presidency, the key to any reforms lies in the hands of the
people Calderóns National Action Party (PAN) spent
years trying to drive from power.
Born from the ashes of Mexicos 1910 revolution, the
PRI ruled Mexico for 70 years until it was ousted from power in
2000 by Calderóns PAN predecessor Vicente Fox.
But while it lost the presidency, it has never left
government. As a mass-based conglomeration of interests deeply
rooted in Mexican society, it has continued to dominate
politics through its weight in both houses of Congress and its
powerful network of state governors.
Thriving on disenchantment with Calderóns
handling of the economy, it gathered nearly half the seats in
the lower house of Congress last year in a sweeping mid-term
electoral victory. It is ahead in the polls for the 2012
presidential elections, and one of its top cadres, the dashing
young governor of populous Mexico State, Enrique Peña
Nieto, is an early favourite to succeed Calderón.
Hoping to prevent a similar PRI landslide in state and
municipal elections this July, the ruling party is forming
electoral alliances in at least two gubernatorial campaigns
with its diametrically opposed rival on the left, the Party of
the Democratic Revolution (PRD). While such an ungainly
alliance is probably not viable for the presidential race
itself, it hints at how threatened the PAN feels.
Its the same PRI as 30, 40 years ago, says
Roberto Gil, the PANs second-in-command in the lower
house, warning that the PRIs real power brokers were not
new talents like Peña Nieto, but a clique of
unreconstructed state interventionists and cronies who would
think nothing of slapping on price controls and having
the government selling bicycles.
The candidates have young faces, but its the
same old men making the political decisions, says
Were at a crossroads. We could go pretty far
backwards and de-democratize, or we could continue the
course, says Jeffrey Weldon, a political scientist at
Mexico Citys private ITAM university, echoing Gils
The PRI leadership is aware that some still see their party
as the bogeyman of Mexican politics. The problem is that
the PRI was at one time the bogeyman, says Gils
opposite number in the PRI, Jorge Carlos Ramírez.
It was the great transformer, the great party that pushed
Mexicos economy forward. But it was also the party that
tolerated corruption, and didnt do enough to push
We have to return to power so we can win back the
voters confidence and show them that weve learned
from our mistakes.
Wall Street was overjoyed when Calderón won the
presidency in 2006, beating out charismatic leftist
Andrés Manuel López Obrador by a hair. Months of
paralyzing street protests by López Obrador as he
contested the result soured voters against him, and he has
drifted out of the political limelight, although pundits warn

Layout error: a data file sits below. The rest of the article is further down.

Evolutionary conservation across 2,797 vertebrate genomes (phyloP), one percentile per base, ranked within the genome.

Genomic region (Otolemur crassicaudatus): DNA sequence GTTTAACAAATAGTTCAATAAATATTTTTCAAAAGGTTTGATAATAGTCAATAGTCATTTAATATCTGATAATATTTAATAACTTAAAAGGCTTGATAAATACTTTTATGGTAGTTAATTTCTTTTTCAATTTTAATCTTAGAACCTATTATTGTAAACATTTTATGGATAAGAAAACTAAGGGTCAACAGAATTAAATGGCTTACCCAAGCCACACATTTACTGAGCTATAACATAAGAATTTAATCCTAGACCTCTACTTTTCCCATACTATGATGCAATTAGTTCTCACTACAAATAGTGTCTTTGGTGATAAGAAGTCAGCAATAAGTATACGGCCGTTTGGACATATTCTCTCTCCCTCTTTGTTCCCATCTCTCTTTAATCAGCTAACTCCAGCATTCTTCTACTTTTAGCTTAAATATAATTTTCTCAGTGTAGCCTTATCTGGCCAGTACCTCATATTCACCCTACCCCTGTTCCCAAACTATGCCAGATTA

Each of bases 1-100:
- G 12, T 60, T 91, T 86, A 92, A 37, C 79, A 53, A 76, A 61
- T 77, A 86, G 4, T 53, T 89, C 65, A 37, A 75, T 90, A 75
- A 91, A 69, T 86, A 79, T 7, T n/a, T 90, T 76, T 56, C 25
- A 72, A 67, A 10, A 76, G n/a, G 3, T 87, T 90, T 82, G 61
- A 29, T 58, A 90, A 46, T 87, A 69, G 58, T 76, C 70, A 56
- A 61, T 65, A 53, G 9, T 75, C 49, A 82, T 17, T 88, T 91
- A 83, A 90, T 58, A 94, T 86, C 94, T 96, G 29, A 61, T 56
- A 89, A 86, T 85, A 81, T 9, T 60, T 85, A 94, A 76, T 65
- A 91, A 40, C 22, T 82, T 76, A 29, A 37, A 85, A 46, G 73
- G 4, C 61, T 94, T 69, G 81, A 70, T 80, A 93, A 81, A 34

against writing the former Mexico City mayor off in 2012,
especially if the economy double dips.
It is not clear what economic policy would look like under a
PRI government, as its pragmatist militants straddle the
political spectrum, and even individual cadres are hard to
pigeonhole. Ramírez, for example, sounds protectionist
when he talks about revising dropped import tariffs, but his
belief that Mexico could risk a higher fiscal deficit for the
sake of job creation is hardly radical, being shared by some on
A lot could depend on which of the partys myriad
factions rise to the top, but investors are generally unfazed
by the prospect of a PRI presidency, believing its inherent
diversity would keep more extremist views in check.
Calderón has said he still wants to push energy
reform, but in the heated electoral climate, any proposal
breaching the taboo of increased foreign investment in the
sector is probably dead on arrival.
Whether fiscal reform still stands a chance is not as simple
to predict. Both the PRI and the PAN say they support an
overhaul that lowers taxes but widens the tax base. Indeed,
there is also a strong argument that the PRI should approve tax
reform now, letting the PAN pay the political cost and reaping
the benefits itself once in power.
But the devil is in the detail, and most analysts are deeply
sceptical that, with the electoral race gaining momentum,
Mexicos two main parties will have the political will to
Were more resilient than before, but politicians
and policy-makers seem to be happy driving at 40 miles an hour
on a highway with an 80 mph speed limit, says Alonso
Cervera, Credit Suisse chief economist for Mexico.
Others are more optimistic, saying the PRIs agreement
last year to raise VAT, albeit by a meagre percentage point,
was a rare breakthrough that could hint at further
The goalposts are shifting, says Joydeep
Mukherjee, team leader for the Latin American sovereign ratings
department at Standard & Poors. That
doesnt mean its a huge change, but what was off the
table before, is not only on the table, but discussed. Next
time you go back to debate it, you will have moved it
The incumbent PAN could well remain in the driving seat to
steer that debate into 2012, particularly if the economy vastly
improves. No strong PAN candidates have emerged, but, as
Mukherjee points out, two years before the 2006 election,
López Obrador was way ahead in the polls, and few people
had heard of Felipe Calderón.
López Obradors electoral defeat splintered
Mexicos left, but Mexico Citys popular leftist
mayor Marcelo Ebrard, the cycling enthusiast who is
Mexicos closest thing to a third-way politician, could
even sweep up votes if he runs from a social liberal platform,
in defence of the capitals controversial legalization
over abortion and gay marriage.
Im very confident that two years from today,
whatever discussion we have today will sound absurd,
Mukherjee says of premature speculation over candidates.
So much can happen in a very short time, says
Allyson Benton, an analyst for political risk consultancy
Eurasia Group, based at Mexico Citys CIDE university.
A revelation of corruption or anything like that can
completely derail a candidate or a partys chances.
A lot of people say Peña Nieto will be the
candidate for the PRI and the PRI is going to win, but these
are people who dont know Mexican politics.